Before getting to the links, I wanted to apologize. This website was down yesterday, and it’s all because I couldn’t figure out how to properly set up SSL certificates once they expire. I now know how to do that. To the links!
- Taskwarrior. This is an interesting take on the to-do app, as it’s completely terminal-based. Not for me, as Things is already well established in my workflow, but if you spend a lot of time in the Terminal, this might be for you. It’s actively maintained, free, and open source.
- SSL For Free. If you own a domain and need free SSL certificates, look no further. I am currently using one such certificate on this website. Life saver.
- DarkReader. It’s a browser extension that turns dark mode on for websites. It’s incredibly smart, possibly the smartest of its kind I’ve seen. Free on Chrome and Firefox, 7$ on Safari.
- Random Poorly Drawn Lines Comic. I am a huge fan of Reza Farazmand’s comic Poorly Drawn Lines. It’s an instant mood booster. This link shows you a random comic of his every time you click it. It’s first in my bookmarks bar, no joke.
- Colnect. I’ve been getting into coin collecting lately, and I’ve been using Colnect a lot for the purpose of organizing such collection. It’s a huge catalog for your collections, be it coins, paper money, stamps, sugar packets, tea bags… Interesting website.
- NASA’s Astronomy Picture of the Day. Who doesn’t like space? Here’s a new picture of said space, every day, straight from NASA. Most make for good wallpapers.
Here’s some more cool stuff from the Internet.
- GTD in 15 minutes. The world of productivity on the internet is full of snake oil. There is a method, however, which is simple and has found success with many, me included. This website explains David Allen’s Getting Things Done method quickly, for free, with no tricks or things to sell you.
- SankeyMATIC Beta. Sankeys are these graphs, like the one on the right. This website allows you to create one in a relatively quick and easy manner. They’re a good way to confirm your suspicions about where your money went this month.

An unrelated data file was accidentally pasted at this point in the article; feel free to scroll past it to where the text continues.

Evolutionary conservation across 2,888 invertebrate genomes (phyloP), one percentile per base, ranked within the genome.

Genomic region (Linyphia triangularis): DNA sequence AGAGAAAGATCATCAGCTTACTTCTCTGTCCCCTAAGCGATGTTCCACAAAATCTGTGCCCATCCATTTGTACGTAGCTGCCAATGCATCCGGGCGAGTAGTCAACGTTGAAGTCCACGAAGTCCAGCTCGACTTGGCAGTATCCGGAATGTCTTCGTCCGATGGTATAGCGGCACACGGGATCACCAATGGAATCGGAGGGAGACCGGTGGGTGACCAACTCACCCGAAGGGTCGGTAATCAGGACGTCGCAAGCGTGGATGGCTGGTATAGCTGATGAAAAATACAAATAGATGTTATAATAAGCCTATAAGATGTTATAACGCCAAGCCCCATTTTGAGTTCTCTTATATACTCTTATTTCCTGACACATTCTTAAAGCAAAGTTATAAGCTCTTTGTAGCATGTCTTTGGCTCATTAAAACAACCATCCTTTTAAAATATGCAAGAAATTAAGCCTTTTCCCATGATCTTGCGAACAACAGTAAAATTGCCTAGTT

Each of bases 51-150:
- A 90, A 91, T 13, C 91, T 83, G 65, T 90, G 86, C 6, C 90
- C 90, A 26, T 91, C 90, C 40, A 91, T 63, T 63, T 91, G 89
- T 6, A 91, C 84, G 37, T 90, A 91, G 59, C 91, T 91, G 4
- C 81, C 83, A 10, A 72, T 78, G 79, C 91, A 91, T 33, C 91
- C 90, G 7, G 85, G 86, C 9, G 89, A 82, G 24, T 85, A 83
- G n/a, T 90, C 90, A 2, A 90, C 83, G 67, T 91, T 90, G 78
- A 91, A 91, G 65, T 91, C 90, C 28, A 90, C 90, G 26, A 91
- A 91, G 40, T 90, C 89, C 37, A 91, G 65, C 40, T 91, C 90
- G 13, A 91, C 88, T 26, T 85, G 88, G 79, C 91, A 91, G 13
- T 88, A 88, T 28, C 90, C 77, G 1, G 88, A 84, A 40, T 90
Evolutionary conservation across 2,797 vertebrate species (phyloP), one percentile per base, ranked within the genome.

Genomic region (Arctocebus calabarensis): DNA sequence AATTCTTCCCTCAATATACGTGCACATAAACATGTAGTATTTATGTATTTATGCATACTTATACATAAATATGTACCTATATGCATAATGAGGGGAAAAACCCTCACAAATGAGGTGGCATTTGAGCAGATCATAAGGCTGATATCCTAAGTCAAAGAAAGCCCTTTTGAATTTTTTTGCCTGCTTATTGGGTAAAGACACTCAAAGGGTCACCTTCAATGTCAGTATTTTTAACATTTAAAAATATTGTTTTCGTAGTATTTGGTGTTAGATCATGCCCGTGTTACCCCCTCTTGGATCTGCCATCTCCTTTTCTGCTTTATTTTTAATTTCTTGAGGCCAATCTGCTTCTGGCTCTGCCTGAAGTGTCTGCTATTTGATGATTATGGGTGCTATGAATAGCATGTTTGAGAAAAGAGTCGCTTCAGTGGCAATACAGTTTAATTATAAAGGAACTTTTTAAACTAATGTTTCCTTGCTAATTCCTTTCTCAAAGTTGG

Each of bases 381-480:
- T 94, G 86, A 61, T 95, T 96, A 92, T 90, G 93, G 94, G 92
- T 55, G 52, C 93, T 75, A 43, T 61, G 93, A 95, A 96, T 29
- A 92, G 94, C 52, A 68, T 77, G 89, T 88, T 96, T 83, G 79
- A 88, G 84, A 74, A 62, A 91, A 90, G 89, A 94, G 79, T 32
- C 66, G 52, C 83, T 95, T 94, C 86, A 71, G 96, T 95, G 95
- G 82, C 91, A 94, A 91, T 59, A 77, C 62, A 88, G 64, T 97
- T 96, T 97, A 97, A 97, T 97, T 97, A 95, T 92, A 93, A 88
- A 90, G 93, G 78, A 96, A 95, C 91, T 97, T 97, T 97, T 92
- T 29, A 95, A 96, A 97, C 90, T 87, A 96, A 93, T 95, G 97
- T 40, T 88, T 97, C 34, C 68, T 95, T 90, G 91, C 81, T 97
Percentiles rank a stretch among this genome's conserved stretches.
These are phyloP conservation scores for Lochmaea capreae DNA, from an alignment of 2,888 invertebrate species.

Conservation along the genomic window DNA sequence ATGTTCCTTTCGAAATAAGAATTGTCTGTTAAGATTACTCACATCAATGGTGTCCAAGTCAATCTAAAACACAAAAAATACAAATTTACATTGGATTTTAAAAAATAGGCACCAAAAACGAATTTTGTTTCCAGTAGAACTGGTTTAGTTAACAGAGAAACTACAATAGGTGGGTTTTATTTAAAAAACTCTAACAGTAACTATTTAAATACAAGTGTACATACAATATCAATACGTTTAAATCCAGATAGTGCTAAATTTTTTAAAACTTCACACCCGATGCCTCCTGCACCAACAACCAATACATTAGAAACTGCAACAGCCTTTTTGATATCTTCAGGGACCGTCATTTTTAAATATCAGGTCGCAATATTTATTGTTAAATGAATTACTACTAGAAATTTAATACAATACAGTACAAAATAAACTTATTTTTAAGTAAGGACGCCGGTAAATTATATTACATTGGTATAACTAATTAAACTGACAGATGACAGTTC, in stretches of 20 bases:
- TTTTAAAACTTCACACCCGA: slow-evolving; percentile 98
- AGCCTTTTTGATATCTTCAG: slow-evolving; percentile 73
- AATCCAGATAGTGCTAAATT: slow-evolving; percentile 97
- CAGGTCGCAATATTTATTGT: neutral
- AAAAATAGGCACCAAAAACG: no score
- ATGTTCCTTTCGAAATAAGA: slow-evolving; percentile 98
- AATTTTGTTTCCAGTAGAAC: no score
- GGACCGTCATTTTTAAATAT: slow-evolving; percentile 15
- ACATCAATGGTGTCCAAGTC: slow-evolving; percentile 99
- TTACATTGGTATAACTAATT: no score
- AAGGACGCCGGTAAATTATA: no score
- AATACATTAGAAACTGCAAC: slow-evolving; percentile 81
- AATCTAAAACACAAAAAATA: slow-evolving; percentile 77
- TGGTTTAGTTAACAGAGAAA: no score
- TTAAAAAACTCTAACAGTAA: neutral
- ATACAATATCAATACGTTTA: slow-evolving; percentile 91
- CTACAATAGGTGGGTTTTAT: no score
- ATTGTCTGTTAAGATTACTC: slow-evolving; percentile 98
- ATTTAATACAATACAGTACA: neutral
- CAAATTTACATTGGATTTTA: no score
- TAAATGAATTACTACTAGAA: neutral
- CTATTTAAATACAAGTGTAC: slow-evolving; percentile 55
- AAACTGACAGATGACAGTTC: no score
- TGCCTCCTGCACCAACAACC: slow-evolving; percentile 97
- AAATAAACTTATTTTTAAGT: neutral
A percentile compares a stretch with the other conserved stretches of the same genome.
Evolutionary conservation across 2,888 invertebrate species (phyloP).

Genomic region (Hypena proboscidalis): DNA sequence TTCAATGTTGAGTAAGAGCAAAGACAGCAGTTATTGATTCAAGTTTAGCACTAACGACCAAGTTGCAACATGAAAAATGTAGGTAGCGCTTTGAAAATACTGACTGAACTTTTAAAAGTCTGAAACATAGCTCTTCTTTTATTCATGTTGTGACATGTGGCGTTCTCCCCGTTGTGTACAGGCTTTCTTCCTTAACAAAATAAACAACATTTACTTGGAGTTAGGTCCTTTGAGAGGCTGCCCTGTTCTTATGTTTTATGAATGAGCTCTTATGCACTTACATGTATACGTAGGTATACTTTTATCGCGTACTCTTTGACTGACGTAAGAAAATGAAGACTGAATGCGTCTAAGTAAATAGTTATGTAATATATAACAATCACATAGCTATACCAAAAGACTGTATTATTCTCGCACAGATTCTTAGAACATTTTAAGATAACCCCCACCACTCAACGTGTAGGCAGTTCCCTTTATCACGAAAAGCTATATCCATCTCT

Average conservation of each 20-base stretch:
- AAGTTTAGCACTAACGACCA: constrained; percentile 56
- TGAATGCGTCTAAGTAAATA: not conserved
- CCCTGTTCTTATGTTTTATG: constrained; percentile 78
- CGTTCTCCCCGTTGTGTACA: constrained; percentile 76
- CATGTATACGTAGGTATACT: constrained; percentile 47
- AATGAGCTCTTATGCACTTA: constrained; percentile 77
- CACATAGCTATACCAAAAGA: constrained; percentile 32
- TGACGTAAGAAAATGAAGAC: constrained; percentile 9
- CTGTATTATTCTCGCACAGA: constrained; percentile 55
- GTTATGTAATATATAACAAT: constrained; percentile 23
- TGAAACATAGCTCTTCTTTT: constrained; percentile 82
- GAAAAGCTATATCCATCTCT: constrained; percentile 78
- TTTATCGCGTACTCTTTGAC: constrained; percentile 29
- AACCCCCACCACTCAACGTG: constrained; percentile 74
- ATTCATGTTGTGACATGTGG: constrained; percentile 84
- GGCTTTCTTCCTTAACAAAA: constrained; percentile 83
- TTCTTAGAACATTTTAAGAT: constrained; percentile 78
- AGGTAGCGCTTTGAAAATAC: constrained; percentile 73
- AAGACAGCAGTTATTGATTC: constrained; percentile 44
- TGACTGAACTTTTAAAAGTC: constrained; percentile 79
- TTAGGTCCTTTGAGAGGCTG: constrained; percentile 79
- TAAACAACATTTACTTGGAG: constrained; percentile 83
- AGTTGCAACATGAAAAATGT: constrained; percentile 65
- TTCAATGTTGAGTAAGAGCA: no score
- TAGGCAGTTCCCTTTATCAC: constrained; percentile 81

- The TeX FAQ List. I had a lot of fun a little ago writing this post about how to get started with LaTeX for beginners. This link is right up that alley, as the TeX FAQ List is, as you might surmise, a rather comprehensive list of all questions a (La)TeX user might have, answered in a clear and easy to understand way.
- I Love PDF is a website I come back to time and time again. Anything you might want or need to do with PDF files, such as splitting, merging, or converting them, you can do there, for free. Sure, there are offline solutions, but this is pretty convenient.
- OmniAtlas. I love maps. I love history. For people like me, OmniAtlas is a feast for the eyes, with plenty (currently 747!) of historical maps. Get on it.
A collection of interesting things I find around the Internet.
- nanoc, a simple, lightweight, open-source, extensible framework for small static sites and blogs
- miraheze.org. Ever wished you could have your own Wikipedia? You can easily and for free at Miraheze, with no catch and no ads.
- keybr. Touch typing is arguably among the must-have skills in the modern age. Keybr teaches you how to do that and provides you with a way to practice your speed, at any level. I’ve used it for literally hours. (proof)
- Our World in Data, in-depth research about our world (literally!) using data. Their blog is immensely insightful and one I highly recommend following.
- Books by People at Edge.org. Unsure about what to read next? This is a constantly-updated list of books written by people at Edge.org, researchers who are leaders in their field. (including Richard Dawkins, Jared Diamond, Steven Pinker, and more.)